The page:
The Federal Trade Commission sent Notices of Penalty Offenses to more than 1,100 businesses that advertise money-making opportunities, warning them that if they deceive or mislead consumers about the potential earnings they can achieve, "the FTC won't hesitate to use its authority to target them with large civil penalties."
In announcing the action, the FTC said that, "As the pandemic has left many people in dire financial straits, money-making pitches have proliferated and gained special attention. From multi-level marketing companies offering the dream of owning a business, to investment 'coaches' with promises of secrets on how to beat the odds, to ubiquitous 'gigs' that pitch a steady second income, Americans are bombarded by offers that often prove to be less than advertised."
The FTC's use of Notices of Penalty Offenses is the agency's attempt to try to beef up its enforcement authority after the U.S. Supreme Court, earlier this year, limited the FTC's ability to get financial relief from companies who violate the law. Although the FTC does not ordinarily have the ability to get civil penalties for violations of the FTC Act's prohibition on engaging in "unfair or deceptive acts or practices," the FTC is taking the position -- as yet untested -- that by sending these waves of Notices, it gives the agency the ability to obtain civil penalties of up to $43,792 per violation. Earlier this month, the FTC also sent Notices of Penalty Offenses about fake reviews and endorsements and about claims made by for-profit educational institutions. Whether the FTC's reliance on decades-old decisions, and mass-mailings of these Notices to companies who haven't engaged in the specific conduct in issue in those decisions, will hold up in court, remains to be seen.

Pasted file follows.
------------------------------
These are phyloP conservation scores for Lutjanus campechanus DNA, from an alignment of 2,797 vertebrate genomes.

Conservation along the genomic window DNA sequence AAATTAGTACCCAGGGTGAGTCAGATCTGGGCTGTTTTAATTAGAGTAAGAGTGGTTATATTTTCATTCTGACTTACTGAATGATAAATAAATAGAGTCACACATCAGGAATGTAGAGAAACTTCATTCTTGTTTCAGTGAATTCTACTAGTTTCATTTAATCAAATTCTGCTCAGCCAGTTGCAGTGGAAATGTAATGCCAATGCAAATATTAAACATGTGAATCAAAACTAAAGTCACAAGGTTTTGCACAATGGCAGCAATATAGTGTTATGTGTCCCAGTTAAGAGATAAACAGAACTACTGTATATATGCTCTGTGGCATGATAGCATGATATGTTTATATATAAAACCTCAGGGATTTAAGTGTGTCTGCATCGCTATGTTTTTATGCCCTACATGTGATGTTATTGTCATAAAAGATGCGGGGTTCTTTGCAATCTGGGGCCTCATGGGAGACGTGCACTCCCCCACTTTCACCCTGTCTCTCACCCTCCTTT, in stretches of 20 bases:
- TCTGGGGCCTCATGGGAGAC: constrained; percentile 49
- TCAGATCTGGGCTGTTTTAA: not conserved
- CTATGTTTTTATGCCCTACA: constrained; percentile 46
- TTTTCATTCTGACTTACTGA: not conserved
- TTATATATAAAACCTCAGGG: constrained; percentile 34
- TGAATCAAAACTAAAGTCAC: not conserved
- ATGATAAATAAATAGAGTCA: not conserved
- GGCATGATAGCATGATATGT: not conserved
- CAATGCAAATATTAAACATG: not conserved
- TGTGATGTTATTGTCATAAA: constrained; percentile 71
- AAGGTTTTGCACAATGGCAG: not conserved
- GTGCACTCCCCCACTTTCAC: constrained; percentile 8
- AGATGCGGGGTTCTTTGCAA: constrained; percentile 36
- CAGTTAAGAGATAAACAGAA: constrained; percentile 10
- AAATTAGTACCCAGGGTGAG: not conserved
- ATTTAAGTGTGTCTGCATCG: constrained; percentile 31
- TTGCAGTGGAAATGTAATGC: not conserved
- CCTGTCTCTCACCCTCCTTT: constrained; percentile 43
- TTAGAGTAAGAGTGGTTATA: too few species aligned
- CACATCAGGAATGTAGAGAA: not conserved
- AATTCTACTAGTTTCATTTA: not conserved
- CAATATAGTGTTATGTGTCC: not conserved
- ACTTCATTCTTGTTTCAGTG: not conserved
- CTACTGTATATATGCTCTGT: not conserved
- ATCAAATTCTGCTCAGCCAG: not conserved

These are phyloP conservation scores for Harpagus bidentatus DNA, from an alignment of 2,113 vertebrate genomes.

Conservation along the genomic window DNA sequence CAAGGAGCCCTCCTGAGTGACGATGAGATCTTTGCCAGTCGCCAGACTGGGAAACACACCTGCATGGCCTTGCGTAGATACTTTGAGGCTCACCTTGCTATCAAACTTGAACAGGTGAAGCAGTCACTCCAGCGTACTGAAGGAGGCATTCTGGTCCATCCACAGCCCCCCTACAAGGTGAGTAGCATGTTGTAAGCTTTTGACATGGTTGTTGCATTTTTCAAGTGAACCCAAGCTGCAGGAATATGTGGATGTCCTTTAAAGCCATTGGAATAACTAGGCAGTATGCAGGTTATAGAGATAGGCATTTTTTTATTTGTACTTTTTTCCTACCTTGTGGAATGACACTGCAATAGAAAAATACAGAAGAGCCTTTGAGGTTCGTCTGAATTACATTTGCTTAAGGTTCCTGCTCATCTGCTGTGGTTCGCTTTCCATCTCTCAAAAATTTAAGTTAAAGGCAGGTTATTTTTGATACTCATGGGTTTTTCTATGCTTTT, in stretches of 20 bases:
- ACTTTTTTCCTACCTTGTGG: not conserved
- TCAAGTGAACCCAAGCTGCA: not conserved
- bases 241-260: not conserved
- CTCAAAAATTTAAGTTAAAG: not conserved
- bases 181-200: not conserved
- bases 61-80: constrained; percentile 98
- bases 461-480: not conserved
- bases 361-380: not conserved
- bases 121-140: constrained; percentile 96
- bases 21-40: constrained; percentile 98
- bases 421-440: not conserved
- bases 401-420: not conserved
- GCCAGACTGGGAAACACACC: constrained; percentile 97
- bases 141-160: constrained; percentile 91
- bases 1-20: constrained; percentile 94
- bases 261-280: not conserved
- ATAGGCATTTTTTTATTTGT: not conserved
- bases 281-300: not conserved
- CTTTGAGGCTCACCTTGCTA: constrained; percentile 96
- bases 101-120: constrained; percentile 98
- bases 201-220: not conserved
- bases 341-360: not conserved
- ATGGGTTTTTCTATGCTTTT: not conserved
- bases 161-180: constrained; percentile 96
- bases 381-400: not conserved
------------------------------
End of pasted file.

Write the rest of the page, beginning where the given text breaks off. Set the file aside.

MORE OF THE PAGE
The Notice of Penalty Offenses puts marketers on notice that it considers a wide variety of money-making claims to be deceptive, such as:
- Misrepresenting the typical amount that consumers will earn from money-making opportunities;
- Misrepresenting the guaranteed income that consumers will earn;
- Using testimonials touting exceptional results to mislead consumers about the typical earnings that they will earn;
- Misrepresenting that the money-making opportunity will only be made to a limited number of participants;
- Misrepresenting that participants will be screen for suitability;
- Misrepresenting that participants do not need experience in order to earn income;
- Misrepresenting that a prospective participant must act immediately in order to participate; and
- Misrepresenting that the purchase of the money-making opportunity is risk-free.
The Notice also warned recipients about engaging in deceptive conduct related to the use of endorsements and testimonials, including:
- Falsely claiming an endorsement by a third party;
- Misrepresenting that an endorser is an actual user, a current user, or a recent user;
- Continuing to use an endorsement without good reason to believe that the endorser continues to subscribe to the views presented;
- Misrepresenting that an endorsement represents the experience, views, or opinions of users or purported users;
- Using an endorsement to make deceptive performance claims;
- Failing to disclose an unexpected material connection with an endorser; and
- Misrepresenting that the experience of endorsers represents consumers’ typical or ordinary experience.
In a statement, Samuel Levine, the Director of the FTC's Bureau of Consumer Protection, said, "Preying on consumers and workers with bogus promises of big earnings should never be profitable. Today's announcement helps ensure that companies that cheat struggling Americans will pay a heavy price."
The FTC sent the Notice to more than 1,100 businesses "that cover a wide range of money-making opportunities, including multi-level marketing, 'gig' employers, investment and business coaching, franchises, business opportunities, and others." Significantly, the fact that the FTC sent a Notice to a company does not mean that the FTC has reviewed the company's advertising or made any determination that the company has engaged in any unlawful conduct.
"Preying on consumers and workers with bogus promises of big earnings should never be profitable" -- Samuel Levine, Director, FTC Bureau of Consumer Protection